Lord Hill's recommendations on the UK Listing Regime – what it means for tech companies

6 minute read
15 March 2021

The UK Listing Review (the Review), chaired by Lord Hill, published its report on the UK listing regime on 3 March 2021.

The Review was launched by the Chancellor in November last year to enhance the UK's attractiveness as a destination for equity listings and strengthen the UK’s capital markets. The Review sought to address the reported shift of €6.5 billion of deals from London to Amsterdam following Brexit, and the longer term trend of major UK tech companies choosing New York for primary or substantial secondary listings.

Indeed, a central aim of the recommendations is to encourage more technology companies to float in the UK. In his opening letter to the Chancellor, Hill points out that although listing in the UK is a globally recognised mark of quality, "the most significant companies listed in London are either financial or more representative of the 'old economy' than the companies of the future."

In this article we have picked out three changes that we expect to be impactful for tech companies considering a UK listing.



Dual Class Shares

Lord Hill would allow companies with a dual class share structure to list on the premium listing segment of the Official List, subject to certain conditions in order to maintain high corporate governance standards. Dual class share structures allow a shareholder to retain voting control over a company disproportionate to their economic interest in the company. Dual share structures are particularly attractive to the founders of tech companies, allowing them to go public without relinquishing control over the direction of the company, and preventing unwelcome takeovers.

Allowing companies with a dual class share structure to list on the premium listing segment in London may prevent tech companies from choosing to list overseas, in markets such as the US, where dual share structures are common.

The Free Float Rule

Free float refers to the number of shares that are in public hands. The existing requirements for the percentage of shares in public hands are set at 25%. According to the Review, existing Financial Conduct Authority (FCA) rules on free float levels are seen as one of the strongest deterrents to companies when they consider where to list. The Review therefore recommends lowering this threshold to 15% in both the premium and standard listing segments, and allowing companies to use other measures to demonstrate liquidity.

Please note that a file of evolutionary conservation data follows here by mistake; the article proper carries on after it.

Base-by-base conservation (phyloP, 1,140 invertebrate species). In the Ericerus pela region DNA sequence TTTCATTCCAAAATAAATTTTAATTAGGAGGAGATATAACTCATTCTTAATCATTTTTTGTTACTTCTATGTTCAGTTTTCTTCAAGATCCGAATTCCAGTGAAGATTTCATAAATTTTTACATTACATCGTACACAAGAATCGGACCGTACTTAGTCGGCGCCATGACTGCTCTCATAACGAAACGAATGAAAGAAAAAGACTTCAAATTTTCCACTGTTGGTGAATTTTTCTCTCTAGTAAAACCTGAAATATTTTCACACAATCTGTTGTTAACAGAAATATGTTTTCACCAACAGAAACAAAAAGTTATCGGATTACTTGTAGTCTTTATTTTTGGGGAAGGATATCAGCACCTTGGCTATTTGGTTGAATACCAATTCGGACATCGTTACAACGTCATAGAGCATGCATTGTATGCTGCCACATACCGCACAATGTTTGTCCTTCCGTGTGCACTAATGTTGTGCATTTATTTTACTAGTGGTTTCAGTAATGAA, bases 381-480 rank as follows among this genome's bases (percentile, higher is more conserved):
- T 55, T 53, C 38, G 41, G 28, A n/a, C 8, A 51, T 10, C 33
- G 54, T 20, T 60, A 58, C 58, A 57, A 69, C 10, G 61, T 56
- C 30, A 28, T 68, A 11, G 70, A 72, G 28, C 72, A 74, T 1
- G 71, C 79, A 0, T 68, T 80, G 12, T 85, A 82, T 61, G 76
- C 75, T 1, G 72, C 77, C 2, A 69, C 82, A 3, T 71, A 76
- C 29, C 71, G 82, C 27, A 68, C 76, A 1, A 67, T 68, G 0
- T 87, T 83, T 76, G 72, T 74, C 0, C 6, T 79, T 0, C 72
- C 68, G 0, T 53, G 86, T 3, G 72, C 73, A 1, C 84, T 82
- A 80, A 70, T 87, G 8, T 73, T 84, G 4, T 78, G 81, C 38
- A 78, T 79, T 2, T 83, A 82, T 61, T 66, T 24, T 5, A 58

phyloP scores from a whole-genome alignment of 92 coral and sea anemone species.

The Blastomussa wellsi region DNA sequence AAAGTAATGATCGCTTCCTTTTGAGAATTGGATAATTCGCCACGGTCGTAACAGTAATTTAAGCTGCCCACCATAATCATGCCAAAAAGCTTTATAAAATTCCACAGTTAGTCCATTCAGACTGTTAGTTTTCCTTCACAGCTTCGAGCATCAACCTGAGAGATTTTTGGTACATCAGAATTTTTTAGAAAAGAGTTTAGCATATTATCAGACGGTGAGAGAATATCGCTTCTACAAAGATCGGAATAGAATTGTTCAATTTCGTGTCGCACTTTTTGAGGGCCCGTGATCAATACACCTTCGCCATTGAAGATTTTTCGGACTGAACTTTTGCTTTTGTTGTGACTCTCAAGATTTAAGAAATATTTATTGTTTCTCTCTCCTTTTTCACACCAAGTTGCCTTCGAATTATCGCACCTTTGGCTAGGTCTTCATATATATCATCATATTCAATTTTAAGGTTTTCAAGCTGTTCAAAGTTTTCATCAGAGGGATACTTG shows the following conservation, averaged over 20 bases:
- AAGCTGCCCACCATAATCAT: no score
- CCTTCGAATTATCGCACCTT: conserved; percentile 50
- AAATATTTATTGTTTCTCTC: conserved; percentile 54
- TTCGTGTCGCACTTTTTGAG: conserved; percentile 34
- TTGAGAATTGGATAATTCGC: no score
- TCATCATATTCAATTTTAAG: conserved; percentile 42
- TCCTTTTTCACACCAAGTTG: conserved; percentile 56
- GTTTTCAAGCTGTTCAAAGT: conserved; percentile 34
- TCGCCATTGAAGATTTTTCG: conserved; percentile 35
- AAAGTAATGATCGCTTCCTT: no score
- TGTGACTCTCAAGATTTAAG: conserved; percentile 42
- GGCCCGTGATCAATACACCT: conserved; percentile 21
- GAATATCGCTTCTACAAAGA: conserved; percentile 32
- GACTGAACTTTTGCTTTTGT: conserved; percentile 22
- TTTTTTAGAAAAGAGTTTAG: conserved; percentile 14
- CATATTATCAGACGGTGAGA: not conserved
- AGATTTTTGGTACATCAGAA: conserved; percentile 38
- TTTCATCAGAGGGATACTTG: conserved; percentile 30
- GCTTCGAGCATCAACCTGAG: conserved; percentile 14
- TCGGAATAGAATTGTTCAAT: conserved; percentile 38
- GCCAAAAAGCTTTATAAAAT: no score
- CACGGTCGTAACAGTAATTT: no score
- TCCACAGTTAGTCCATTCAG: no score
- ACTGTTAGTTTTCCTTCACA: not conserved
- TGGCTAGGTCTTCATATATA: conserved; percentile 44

Allowing founders to list their companies while retaining a larger shareholding will enable businesses to progress to Initial Public Offering (IPO) quicker. When coupled with free float changes that accompanied Brexit: the removal of the requirement that the free float be held by investors based in the European Economic Area; investing in UK companies becomes a lot smoother.

Special Purpose Acquisition Companies (SPACs)

Special purpose acquisition companies (SPACs) - are cash shell companies formed with a view to making an acquisition. Investors buy shares in SPACs in anticipation of the management team making a successful acquisition, based on an investment profile described in its prospectus. Current FCA rules can require shares in the SPAC to be suspended when an acquisition is announced. This may be the reason why only four SPACs were listed in the UK in 2020, compared with 248 being listed in the US in the same period. The Review states that:

"there is a real danger that the perception that the UK is not a viable location to list a SPAC is leading UK companies, notably fast-growing tech companies, to seek a US - or indeed EU - deSPAC route for financing"

The Review suggests that current FCA rules around trading suspension are the key deterrent for potential investors in UK SPACs and that amending these rules will encourage investment in UK SPACs.

There have been historic high profile examples of SPACs failing in the UK - including Vallar plc's troubled natural resources investments. However, SPACs are flourishing in the US with high profile recent examples like UK-based electric vehicle manufacturer Arrival taking advantage of a ready-made investor base. Whilst it is still unclear what impact this will have on businesses considering the UK as their listing destination, it may help to address the perception that European markets such as Amsterdam are more flexible than London.

Other proposals

The Review also made recommendations on rebranding the London Stock Exchange's listing segment; an annual report on the state of the City delivered to Parliament by the Chancellor; and reviewing and refocusing the prospectus requirements in the UK.

Speaking about the Review, Lord Hill said:

"The recommendations in this report are not about opening a gap between us and other global centres by proposing radical new departures to try to seize a competitive advantage. They are about closing a gap which has already opened up".

The Government will now consider the recommendations in consultation with the FCA, and set out next steps.

What does this mean for tech companies?

The overarching aim of the Review's recommendations is to increase the competitiveness of the UK listing regime, with a particular focus on attracting more fast-growing technology companies to list in London. The Review's ambition will therefore be welcomed by many operating in the tech sector and beyond.

In a massive boost to the UK tech sector, and UK economy as a whole, The Hut Group completed the largest London stock market listing in five years late last year, and even more recently, we have the news that Deliveroo intends to list in the UK using a dual class share structure. With several other UK tech unicorns expected to now follow Deliveroo to a London listing, there is perhaps reason to be cautiously optimistic for the UK tech industry in the wake of Brexit.


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